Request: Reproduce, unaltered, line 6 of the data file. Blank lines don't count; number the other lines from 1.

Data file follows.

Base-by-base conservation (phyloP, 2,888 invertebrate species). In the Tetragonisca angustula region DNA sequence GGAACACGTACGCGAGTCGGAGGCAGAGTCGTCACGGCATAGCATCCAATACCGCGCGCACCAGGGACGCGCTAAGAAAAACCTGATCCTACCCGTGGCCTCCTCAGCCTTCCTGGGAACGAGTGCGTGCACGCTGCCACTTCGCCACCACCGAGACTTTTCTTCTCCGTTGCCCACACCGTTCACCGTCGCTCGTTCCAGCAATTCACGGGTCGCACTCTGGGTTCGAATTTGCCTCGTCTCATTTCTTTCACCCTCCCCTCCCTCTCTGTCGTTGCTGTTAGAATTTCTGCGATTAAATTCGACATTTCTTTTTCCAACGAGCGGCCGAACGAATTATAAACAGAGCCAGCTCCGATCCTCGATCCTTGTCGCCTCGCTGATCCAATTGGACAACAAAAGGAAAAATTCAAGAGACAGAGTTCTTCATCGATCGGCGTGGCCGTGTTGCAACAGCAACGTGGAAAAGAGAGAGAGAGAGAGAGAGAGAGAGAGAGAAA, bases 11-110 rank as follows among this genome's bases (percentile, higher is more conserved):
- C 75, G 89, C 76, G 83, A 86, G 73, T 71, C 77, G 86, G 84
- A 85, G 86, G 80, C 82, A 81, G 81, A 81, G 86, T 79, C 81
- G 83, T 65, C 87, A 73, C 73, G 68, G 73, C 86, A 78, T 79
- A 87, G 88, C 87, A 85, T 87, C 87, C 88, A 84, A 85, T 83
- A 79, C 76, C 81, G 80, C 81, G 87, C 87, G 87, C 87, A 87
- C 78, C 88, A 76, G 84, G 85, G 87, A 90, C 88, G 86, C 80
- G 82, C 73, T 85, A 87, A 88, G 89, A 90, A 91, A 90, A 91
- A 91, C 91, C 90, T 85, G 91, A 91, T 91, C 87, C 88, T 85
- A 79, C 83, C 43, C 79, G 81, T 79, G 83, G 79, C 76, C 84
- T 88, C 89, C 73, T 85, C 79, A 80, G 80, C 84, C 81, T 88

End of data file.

- A 79, C 76, C 81, G 80, C 81, G 87, C 87, G 87, C 87, A 87